However, the substitution of the Super-P with the Ketjen Black makes it difficult forming a slurry and shows poor electrical properties even when small amounts of Ketjen Black is added. This is because the Ketjen Black has a stronger hydrophobicity than do conventional conductive materials and thus is not easily mixed with the active material while the slurry is made. Normally, if the Ketjen Black is applied to the process of making the conventional EDLC, without any consideration, the viscosity is increased, fluidity is not formed, and/or a slurry having the fluidity is formed but a process for efficiency deteriorates. This phenomenon remarkably occurs when a rubber type emulsion such as Styrene-butadiene is used as a binder.

Thus, since the Ketjen Black has a superior conductivity and a very high hydrophobicity, and is not easily mixed with the active material, it is not well dispersed in the slurry of the electrode. Accordingly, even when the Ketjen Black is used for making an EDLC electrode in reality, it is very difficult to confirm the effect of the Ketjen black compared with the Acetylene Black or Super-P.

SUMMARY OF THE INVENTION

A method is provided of manufacturing an electrode for an electric double layer capacitor, including mixing an active material, a conductive material and a binder. In this method, Ketjen Black is used as the conductive material and a fluorosurfactant is an additive for enhancing fluidity of the slurry. Also, an electrode for an electric double layer capacitor and an electric double layer capacitor using the electrode are provided. Use of the electric double layer capacitor increases the amount of the active material, so that the electrical capacitance is increased, thus providing the electric double layer capacitor in which the amount of the conductive material is decreased and the electrical resistance is decreased.

BRIEF DESCRIPTION OF THE DRAWINGS

A complete understanding of the present invention may be obtained by reference to the accompanying drawings, when considered in conjunction with the subsequent, detailed description, in which:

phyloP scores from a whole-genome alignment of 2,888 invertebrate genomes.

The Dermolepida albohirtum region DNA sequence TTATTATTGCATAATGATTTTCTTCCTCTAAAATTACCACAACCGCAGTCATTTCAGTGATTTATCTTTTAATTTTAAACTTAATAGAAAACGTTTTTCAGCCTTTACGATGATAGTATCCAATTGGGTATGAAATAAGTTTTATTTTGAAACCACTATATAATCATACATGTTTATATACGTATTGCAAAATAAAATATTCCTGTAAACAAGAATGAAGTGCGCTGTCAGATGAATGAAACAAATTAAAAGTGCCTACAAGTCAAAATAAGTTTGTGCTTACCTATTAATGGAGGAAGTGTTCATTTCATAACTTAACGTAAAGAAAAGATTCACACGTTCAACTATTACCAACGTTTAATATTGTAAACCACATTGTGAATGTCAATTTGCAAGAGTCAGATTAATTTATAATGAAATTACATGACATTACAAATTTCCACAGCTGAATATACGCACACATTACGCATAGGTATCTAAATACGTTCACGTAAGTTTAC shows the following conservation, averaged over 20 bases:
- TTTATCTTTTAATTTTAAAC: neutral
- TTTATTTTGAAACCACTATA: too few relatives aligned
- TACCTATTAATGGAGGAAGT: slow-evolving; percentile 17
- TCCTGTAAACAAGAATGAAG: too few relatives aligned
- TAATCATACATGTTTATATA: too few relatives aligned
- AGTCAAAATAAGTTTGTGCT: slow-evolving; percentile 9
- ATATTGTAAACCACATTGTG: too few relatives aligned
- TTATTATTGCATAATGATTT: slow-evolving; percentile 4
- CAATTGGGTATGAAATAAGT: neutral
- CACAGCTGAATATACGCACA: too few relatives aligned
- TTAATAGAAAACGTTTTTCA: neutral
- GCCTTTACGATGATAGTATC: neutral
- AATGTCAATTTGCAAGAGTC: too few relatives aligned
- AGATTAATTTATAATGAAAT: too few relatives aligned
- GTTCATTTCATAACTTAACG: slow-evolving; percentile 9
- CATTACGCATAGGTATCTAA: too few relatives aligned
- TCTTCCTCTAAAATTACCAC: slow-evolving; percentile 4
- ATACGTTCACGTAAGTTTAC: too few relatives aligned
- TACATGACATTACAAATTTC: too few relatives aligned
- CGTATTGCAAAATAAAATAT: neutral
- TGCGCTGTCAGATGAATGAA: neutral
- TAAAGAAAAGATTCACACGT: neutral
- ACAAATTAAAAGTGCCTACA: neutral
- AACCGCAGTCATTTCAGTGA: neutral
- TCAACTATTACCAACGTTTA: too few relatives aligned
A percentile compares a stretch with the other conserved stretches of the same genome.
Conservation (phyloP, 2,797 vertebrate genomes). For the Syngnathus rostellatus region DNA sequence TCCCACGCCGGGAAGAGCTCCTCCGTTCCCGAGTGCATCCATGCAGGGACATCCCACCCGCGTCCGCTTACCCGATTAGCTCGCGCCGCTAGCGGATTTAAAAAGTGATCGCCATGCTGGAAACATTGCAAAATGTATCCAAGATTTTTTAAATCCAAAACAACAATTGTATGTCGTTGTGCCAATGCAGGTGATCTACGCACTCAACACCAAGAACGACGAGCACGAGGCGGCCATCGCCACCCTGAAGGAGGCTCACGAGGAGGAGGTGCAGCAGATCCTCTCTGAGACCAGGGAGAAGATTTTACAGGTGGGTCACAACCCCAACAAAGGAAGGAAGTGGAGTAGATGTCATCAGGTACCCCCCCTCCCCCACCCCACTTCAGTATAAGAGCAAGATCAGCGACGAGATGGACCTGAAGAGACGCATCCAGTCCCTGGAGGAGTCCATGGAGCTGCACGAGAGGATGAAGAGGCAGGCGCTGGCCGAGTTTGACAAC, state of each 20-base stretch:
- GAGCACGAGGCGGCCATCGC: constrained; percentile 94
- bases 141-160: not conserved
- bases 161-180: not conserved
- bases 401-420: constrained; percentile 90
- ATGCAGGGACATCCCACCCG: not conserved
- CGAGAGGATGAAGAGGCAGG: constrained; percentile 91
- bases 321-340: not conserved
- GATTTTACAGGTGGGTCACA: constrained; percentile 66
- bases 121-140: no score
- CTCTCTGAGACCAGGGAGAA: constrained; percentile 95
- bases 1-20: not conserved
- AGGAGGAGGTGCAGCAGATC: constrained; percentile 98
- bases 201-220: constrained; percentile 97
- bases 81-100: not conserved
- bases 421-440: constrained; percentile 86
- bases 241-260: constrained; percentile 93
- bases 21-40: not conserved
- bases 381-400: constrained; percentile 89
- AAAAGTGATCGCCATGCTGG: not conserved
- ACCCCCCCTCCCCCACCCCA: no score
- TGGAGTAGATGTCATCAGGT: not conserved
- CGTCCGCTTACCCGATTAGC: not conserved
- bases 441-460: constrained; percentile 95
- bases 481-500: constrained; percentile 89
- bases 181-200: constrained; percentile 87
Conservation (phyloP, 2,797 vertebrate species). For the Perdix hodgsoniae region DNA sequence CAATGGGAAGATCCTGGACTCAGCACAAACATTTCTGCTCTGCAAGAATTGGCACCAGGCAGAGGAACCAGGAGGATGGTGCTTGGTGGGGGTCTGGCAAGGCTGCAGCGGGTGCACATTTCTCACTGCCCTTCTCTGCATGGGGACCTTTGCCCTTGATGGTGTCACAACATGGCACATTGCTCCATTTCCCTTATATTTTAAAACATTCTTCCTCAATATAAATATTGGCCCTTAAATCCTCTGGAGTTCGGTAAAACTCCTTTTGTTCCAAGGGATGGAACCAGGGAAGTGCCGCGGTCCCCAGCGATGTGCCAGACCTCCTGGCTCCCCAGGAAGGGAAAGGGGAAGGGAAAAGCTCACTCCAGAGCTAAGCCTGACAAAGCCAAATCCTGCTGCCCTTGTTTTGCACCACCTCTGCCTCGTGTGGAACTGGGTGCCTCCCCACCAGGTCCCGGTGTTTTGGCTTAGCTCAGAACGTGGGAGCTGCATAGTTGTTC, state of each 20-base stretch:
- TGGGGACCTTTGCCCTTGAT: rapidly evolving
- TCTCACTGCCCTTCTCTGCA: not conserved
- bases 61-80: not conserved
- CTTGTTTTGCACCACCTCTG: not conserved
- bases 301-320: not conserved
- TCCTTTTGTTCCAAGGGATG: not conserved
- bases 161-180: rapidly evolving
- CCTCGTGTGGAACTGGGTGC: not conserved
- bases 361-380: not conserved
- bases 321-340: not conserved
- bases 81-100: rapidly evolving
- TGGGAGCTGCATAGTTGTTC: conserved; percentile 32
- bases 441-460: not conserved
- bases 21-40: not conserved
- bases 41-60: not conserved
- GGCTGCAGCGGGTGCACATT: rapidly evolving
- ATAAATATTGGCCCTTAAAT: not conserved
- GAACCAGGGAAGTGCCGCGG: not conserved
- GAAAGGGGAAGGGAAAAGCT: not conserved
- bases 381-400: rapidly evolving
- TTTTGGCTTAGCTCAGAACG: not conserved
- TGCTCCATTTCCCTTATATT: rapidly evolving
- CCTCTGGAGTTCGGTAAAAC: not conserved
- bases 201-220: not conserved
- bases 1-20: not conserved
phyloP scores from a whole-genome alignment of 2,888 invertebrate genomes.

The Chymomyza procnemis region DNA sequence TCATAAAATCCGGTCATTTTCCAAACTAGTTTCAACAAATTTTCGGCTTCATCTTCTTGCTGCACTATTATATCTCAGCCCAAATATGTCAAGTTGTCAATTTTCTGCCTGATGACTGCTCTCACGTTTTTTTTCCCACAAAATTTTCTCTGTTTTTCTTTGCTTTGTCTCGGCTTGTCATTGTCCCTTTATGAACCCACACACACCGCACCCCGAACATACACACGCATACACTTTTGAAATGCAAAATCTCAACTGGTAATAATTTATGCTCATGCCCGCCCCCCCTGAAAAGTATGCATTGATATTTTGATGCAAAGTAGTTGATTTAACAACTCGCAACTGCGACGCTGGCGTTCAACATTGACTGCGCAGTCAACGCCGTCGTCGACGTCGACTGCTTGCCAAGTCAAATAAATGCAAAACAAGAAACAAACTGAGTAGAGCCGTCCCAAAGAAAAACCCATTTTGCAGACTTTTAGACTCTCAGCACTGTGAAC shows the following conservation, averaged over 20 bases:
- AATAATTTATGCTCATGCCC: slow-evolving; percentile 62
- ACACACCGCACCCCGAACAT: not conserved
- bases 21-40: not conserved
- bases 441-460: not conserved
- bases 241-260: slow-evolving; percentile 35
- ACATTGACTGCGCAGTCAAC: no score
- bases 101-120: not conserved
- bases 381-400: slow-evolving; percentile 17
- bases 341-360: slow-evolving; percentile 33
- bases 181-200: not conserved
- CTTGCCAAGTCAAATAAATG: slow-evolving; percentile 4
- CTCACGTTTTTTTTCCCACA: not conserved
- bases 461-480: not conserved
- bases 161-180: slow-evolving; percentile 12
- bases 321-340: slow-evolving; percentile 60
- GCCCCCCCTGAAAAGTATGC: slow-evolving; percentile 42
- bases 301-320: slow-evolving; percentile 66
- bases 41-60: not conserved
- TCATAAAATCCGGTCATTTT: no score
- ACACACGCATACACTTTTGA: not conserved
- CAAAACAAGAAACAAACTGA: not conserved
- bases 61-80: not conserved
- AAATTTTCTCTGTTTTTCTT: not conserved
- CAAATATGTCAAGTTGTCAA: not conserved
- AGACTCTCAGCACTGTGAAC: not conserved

FIG. 1 is a schematic diagram of an electrode in accordance with the present invention, including an electrode composite containing activated carbon, conductive carbon and binder, and a current collector;

FIG. 2 is a schematic diagram of the cathode, anode, and separator before winding; and

FIG. 3 is a schematic diagram of an electric double layer cell after winding.

DETAILED DESCRIPTION OF THE PREFERRED EMBODIMENTS

The embodiments disclosed hereinbelow provide an electrode for an electric double layer capacitor, a method of manufacturing the electrode, and an electric double layer capacitor using the electrode that can lower an electrical resistance of the electrode with a less amount of conductive material thereby increasing the capacitance with increased amount of active material.

The embodiments further provide an electrode for an electric double layer capacitor, the electrode being manufactured using a slurry having a good fluidity and a less amount of conductive material, a method of manufacturing the electrode, and an electric double layer capacitor using the electrode.

An electrode for an electric double layer capacitor includes: an active material; a Ketjen Black used as a conductive material; a binder comprising a polymer emulsion dispersed in water and a water-soluble polymer mixture; and a surfactant for enhancing fluidity of a slurry, the slurry being formed when the Ketjen Black is mixed with the binder. The Ketjen Black may be used in a range of 1-20 wt % with respect to a total weight of the electrode, preferably, in a range of 3-10 wt %. The surfactant may be a fluorosurfactant having a perfluorobutanyl group. The fluorosurfactant is used in a range of 0.05-2 wt % with respect to a total weight of the electrode, preferably in a range of 0.5-1.5 wt %.

The binder may be made of a water-soluble cellulose binder, a water-soluble vinylene binder including PVA, a PTFE dispersion, and/or a rubber emulsion.